Money and Banking
Bank refers to an institution, which accepts deposits, provides overdraft facility and grants loan for various purposes such as education, business, etc. The two types of banks are commercial banks and central bank. A commercial bank is a financial institution that accepts deposits from the general public and grant loans for investment with the aim of earning profit. Central Bank is the apex bank of a country. The Reserve Bank of India is India’s central bank.
Commercial bank performs various functions such as accepting deposits, granting loans, financing foreign trade, providing overdraft facility, discounting bills of exchange, creating credit and providing locker facilities to customers. The central bank functions as a banker to both—government and commercial banks, issues currency notes, controls credit and money supply in the economy, acts as a lender of last resort etc. Commercial banks contribute to money supply by creating demand deposits. Credit created by banks in the form of loans is a multiple of deposits that they receive. Commercial banks have a potential to create multiple deposits out of the initial deposits, based on the money or credit multiplier.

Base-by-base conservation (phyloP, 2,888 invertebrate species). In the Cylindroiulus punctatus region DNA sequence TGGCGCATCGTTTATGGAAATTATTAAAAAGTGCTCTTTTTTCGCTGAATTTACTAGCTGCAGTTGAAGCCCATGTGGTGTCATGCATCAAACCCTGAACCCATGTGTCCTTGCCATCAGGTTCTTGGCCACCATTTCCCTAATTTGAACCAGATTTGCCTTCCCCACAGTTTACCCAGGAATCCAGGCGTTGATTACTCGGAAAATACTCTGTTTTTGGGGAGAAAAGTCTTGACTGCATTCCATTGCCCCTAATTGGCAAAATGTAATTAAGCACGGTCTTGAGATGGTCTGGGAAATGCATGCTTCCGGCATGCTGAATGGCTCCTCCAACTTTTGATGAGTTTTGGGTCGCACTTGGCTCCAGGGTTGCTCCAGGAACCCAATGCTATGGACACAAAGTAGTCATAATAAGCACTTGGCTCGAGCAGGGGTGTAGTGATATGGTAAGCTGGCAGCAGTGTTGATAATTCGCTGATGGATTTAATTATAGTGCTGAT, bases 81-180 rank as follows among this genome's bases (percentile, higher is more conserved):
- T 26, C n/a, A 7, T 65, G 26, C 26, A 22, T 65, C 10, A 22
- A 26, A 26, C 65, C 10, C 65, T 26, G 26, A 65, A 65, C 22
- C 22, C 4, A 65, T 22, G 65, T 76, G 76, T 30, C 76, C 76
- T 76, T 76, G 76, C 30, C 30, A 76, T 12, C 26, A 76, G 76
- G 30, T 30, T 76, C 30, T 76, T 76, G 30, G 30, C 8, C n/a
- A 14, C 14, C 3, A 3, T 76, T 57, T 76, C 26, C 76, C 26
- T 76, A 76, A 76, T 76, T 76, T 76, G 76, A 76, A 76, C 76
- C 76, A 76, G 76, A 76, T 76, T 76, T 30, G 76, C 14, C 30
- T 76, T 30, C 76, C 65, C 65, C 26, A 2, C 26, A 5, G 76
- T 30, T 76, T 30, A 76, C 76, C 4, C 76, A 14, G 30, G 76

Central Bank adopts quantitative and qualitative methods to control the money supply in the economy. Quantitative methods aim to control the cost and availability of credit where as qualitative methods influence the use and direction of credit. The quantitative methods adopted by central bank to control credit are change in bank rate; cash reserve ratio, statutory liquidity ratio and open market operations. The qualitative methods adopted by central bank to control credit are margin requirement, rationing, direct action and moral suasion.
Other Important Keywords: Primary Deposits, Secondary Deposit, Excess Reserves, Comparison between central bank and commercial bank, High powered Money.